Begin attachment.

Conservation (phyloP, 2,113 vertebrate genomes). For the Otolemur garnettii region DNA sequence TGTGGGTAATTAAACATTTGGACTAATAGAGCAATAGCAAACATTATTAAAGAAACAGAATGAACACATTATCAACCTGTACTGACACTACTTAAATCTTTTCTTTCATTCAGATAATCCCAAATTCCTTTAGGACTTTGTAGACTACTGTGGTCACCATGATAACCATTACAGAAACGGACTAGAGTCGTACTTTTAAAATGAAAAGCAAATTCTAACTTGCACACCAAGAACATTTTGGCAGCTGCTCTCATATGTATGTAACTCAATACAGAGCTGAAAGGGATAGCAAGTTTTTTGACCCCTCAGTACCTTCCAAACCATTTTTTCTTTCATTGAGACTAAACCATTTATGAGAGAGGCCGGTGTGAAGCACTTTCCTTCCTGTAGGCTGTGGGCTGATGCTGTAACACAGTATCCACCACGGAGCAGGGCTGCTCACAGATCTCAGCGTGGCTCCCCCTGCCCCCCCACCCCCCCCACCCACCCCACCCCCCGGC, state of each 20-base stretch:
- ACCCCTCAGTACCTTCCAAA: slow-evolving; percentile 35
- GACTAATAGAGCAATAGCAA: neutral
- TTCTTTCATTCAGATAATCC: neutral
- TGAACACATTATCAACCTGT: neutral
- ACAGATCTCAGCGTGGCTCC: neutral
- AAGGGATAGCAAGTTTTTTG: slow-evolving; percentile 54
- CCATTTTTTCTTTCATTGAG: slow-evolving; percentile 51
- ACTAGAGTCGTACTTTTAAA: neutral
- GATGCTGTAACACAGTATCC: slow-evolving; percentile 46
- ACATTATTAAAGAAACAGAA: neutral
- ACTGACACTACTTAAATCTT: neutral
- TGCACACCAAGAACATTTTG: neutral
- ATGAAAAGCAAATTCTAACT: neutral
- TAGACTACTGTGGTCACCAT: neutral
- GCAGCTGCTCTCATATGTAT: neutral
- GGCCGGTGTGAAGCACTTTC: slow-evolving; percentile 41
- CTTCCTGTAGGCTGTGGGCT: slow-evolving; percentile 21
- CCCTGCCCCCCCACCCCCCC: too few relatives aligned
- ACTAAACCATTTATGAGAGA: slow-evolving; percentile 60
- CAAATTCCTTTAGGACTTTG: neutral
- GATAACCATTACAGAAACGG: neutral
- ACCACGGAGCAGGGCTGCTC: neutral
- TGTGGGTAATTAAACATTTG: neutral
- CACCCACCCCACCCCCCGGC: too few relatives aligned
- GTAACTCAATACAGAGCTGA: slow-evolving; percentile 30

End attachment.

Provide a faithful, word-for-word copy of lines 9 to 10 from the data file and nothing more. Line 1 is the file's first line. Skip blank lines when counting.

- ACTAGAGTCGTACTTTTAAA: neutral
- GATGCTGTAACACAGTATCC: slow-evolving; percentile 46